For restaurateur Ulysses G (Blackie) Auger, problems with government regulators seem to be piling up faster than a triple-dip cone dispensed at his ice cream store on Connecticut Avenue.

On top of last week's raid by federal immigration agents at Blackie's House of Beef that netted 14 allegedly illegal aliens. Auger faces a formal accusation by the city that he improperly deducted the value of ice cream cones eaten during work breaks by another group of his employes.

Auger, who operates the beef house as part of a chain of restaurants, also has a Baskin-Robbins ice cream franchise at 1201 Connecticut Ave NW.

His dispute with the city came about when investigators for the wage-hour division of the D.C. Labor Department checked the store's payroll for possible violations of the minimum wage law, which requirers pay of at least $2.80 an hour for restaurant workers.

Michael A Bray, head of the division, said the investigators found that Auger's manager was deducting the value of "meals" served to employes on the premises, and that the meals proved to be ice cream cones - as many as the employes could eat.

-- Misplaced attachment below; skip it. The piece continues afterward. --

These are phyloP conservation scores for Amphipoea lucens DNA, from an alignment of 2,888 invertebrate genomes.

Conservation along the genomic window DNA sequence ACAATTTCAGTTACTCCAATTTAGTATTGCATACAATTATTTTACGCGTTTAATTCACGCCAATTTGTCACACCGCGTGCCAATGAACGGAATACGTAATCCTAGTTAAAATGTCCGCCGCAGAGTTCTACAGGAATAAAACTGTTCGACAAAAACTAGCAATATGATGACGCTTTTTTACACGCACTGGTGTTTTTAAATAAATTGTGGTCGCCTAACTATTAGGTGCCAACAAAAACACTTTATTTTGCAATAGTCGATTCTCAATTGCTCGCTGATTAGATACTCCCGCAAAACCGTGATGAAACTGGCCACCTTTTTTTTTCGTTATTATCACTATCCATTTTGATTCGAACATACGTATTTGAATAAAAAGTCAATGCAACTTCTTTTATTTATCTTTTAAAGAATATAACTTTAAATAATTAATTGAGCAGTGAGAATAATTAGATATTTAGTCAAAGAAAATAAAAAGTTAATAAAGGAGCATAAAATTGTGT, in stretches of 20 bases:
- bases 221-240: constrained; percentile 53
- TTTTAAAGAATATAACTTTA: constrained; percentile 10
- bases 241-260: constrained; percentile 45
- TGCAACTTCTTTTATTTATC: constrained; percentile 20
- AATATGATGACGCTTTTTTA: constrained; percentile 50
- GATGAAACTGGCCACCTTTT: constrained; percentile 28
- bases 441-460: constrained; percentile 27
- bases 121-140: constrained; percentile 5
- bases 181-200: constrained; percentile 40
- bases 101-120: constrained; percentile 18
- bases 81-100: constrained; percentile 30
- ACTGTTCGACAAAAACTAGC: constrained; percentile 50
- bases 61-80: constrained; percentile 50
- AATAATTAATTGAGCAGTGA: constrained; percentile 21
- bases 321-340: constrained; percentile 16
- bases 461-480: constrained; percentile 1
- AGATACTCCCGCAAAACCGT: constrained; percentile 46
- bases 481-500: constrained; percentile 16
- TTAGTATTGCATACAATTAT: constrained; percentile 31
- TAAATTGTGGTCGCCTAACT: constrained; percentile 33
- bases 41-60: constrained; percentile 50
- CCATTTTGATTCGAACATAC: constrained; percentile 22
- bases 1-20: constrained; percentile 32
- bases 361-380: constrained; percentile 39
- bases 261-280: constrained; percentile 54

Under D.C. law, restaurant owners are permitted to deduct up to $1.10 for each four hours of work for meals served to employes. The law does not, however, define meals.

Bray said Auger was accused of improperly withholding about $500 from thewages of 10 employees over a period of time on the grounds that a cone is not a meal.

Auger's attorney, Donald Cefaratti Jr., disputed the city's interpretation. Before the charge was adjudicated, he filed suit in D.C. Superior Court asking a judge to rule "that the credit or deduction is appropriate and proper . . ."

"A meal is food, and ice cream is food," Cefaratti said.

Assistant D.C. Corporation Counsel Edmund L. Browning Jr., in an answer to the case, asked a contrary ruling. He said the city would ask for a prompt decision.

If the court rules against Auger, he would have to pay the disputed wages and, possibly, a penalty.